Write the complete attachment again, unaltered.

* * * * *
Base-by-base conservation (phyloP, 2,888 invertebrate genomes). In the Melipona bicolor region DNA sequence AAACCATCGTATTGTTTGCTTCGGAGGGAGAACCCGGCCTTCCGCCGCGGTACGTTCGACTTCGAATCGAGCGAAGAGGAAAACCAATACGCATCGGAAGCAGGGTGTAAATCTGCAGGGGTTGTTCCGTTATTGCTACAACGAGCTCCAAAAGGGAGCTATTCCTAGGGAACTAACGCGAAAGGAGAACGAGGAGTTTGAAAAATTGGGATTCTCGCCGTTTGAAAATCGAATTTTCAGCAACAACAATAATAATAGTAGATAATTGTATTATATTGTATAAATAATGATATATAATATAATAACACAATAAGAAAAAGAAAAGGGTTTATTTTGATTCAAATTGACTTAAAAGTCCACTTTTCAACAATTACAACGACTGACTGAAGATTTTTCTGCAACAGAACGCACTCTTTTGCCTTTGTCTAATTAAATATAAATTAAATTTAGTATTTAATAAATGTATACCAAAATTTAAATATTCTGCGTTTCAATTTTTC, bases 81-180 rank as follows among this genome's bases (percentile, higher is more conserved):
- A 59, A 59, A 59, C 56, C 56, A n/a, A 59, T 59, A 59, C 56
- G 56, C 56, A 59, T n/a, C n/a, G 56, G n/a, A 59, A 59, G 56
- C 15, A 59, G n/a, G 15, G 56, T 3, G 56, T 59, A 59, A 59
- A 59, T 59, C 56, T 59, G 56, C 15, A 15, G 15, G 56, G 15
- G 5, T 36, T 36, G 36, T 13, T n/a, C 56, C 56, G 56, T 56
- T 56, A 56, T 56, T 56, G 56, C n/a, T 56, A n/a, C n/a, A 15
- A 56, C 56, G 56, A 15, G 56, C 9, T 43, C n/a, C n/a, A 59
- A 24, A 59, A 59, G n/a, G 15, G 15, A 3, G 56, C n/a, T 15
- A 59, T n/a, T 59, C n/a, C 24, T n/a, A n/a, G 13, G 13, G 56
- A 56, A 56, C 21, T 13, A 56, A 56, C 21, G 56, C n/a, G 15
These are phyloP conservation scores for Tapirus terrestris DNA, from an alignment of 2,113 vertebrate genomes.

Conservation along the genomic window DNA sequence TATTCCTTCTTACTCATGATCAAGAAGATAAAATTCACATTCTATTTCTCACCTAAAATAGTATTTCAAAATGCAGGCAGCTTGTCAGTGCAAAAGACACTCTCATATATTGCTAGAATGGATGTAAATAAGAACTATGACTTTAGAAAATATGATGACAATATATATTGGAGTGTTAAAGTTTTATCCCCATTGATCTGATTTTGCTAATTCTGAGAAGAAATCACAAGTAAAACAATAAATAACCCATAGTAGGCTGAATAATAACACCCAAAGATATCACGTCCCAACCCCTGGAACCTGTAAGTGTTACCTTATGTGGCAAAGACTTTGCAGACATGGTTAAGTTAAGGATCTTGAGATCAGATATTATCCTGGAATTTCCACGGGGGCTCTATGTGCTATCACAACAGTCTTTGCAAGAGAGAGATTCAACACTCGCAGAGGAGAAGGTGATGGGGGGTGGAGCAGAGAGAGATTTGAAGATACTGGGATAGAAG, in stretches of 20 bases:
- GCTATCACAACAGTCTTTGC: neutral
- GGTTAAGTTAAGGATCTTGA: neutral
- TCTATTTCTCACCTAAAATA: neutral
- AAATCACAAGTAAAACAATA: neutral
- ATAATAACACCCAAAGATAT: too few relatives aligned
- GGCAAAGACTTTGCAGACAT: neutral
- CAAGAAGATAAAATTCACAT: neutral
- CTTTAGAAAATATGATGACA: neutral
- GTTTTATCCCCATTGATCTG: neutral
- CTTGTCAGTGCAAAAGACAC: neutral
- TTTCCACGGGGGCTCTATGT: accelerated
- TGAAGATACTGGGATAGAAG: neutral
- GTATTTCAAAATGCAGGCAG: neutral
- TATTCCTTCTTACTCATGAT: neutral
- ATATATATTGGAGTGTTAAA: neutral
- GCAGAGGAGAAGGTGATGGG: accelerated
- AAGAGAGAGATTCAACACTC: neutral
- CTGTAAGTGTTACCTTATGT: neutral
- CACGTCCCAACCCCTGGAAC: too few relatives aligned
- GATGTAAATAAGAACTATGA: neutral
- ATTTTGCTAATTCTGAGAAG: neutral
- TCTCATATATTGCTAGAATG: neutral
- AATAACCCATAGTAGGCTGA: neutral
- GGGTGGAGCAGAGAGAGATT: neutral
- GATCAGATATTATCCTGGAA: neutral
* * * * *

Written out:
Base-by-base conservation (phyloP, 2,888 invertebrate genomes). In the Melipona bicolor region DNA sequence AAACCATCGTATTGTTTGCTTCGGAGGGAGAACCCGGCCTTCCGCCGCGGTACGTTCGACTTCGAATCGAGCGAAGAGGAAAACCAATACGCATCGGAAGCAGGGTGTAAATCTGCAGGGGTTGTTCCGTTATTGCTACAACGAGCTCCAAAAGGGAGCTATTCCTAGGGAACTAACGCGAAAGGAGAACGAGGAGTTTGAAAAATTGGGATTCTCGCCGTTTGAAAATCGAATTTTCAGCAACAACAATAATAATAGTAGATAATTGTATTATATTGTATAAATAATGATATATAATATAATAACACAATAAGAAAAAGAAAAGGGTTTATTTTGATTCAAATTGACTTAAAAGTCCACTTTTCAACAATTACAACGACTGACTGAAGATTTTTCTGCAACAGAACGCACTCTTTTGCCTTTGTCTAATTAAATATAAATTAAATTTAGTATTTAATAAATGTATACCAAAATTTAAATATTCTGCGTTTCAATTTTTC, bases 81-180 rank as follows among this genome's bases (percentile, higher is more conserved):
- A 59, A 59, A 59, C 56, C 56, A n/a, A 59, T 59, A 59, C 56
- G 56, C 56, A 59, T n/a, C n/a, G 56, G n/a, A 59, A 59, G 56
- C 15, A 59, G n/a, G 15, G 56, T 3, G 56, T 59, A 59, A 59
- A 59, T 59, C 56, T 59, G 56, C 15, A 15, G 15, G 56, G 15
- G 5, T 36, T 36, G 36, T 13, T n/a, C 56, C 56, G 56, T 56
- T 56, A 56, T 56, T 56, G 56, C n/a, T 56, A n/a, C n/a, A 15
- A 56, C 56, G 56, A 15, G 56, C 9, T 43, C n/a, C n/a, A 59
- A 24, A 59, A 59, G n/a, G 15, G 15, A 3, G 56, C n/a, T 15
- A 59, T n/a, T 59, C n/a, C 24, T n/a, A n/a, G 13, G 13, G 56
- A 56, A 56, C 21, T 13, A 56, A 56, C 21, G 56, C n/a, G 15
These are phyloP conservation scores for Tapirus terrestris DNA, from an alignment of 2,113 vertebrate genomes.

Conservation along the genomic window DNA sequence TATTCCTTCTTACTCATGATCAAGAAGATAAAATTCACATTCTATTTCTCACCTAAAATAGTATTTCAAAATGCAGGCAGCTTGTCAGTGCAAAAGACACTCTCATATATTGCTAGAATGGATGTAAATAAGAACTATGACTTTAGAAAATATGATGACAATATATATTGGAGTGTTAAAGTTTTATCCCCATTGATCTGATTTTGCTAATTCTGAGAAGAAATCACAAGTAAAACAATAAATAACCCATAGTAGGCTGAATAATAACACCCAAAGATATCACGTCCCAACCCCTGGAACCTGTAAGTGTTACCTTATGTGGCAAAGACTTTGCAGACATGGTTAAGTTAAGGATCTTGAGATCAGATATTATCCTGGAATTTCCACGGGGGCTCTATGTGCTATCACAACAGTCTTTGCAAGAGAGAGATTCAACACTCGCAGAGGAGAAGGTGATGGGGGGTGGAGCAGAGAGAGATTTGAAGATACTGGGATAGAAG, in stretches of 20 bases:
- GCTATCACAACAGTCTTTGC: neutral
- GGTTAAGTTAAGGATCTTGA: neutral
- TCTATTTCTCACCTAAAATA: neutral
- AAATCACAAGTAAAACAATA: neutral
- ATAATAACACCCAAAGATAT: too few relatives aligned
- GGCAAAGACTTTGCAGACAT: neutral
- CAAGAAGATAAAATTCACAT: neutral
- CTTTAGAAAATATGATGACA: neutral
- GTTTTATCCCCATTGATCTG: neutral
- CTTGTCAGTGCAAAAGACAC: neutral
- TTTCCACGGGGGCTCTATGT: accelerated
- TGAAGATACTGGGATAGAAG: neutral
- GTATTTCAAAATGCAGGCAG: neutral
- TATTCCTTCTTACTCATGAT: neutral
- ATATATATTGGAGTGTTAAA: neutral
- GCAGAGGAGAAGGTGATGGG: accelerated
- AAGAGAGAGATTCAACACTC: neutral
- CTGTAAGTGTTACCTTATGT: neutral
- CACGTCCCAACCCCTGGAAC: too few relatives aligned
- GATGTAAATAAGAACTATGA: neutral
- ATTTTGCTAATTCTGAGAAG: neutral
- TCTCATATATTGCTAGAATG: neutral
- AATAACCCATAGTAGGCTGA: neutral
- GGGTGGAGCAGAGAGAGATT: neutral
- GATCAGATATTATCCTGGAA: neutral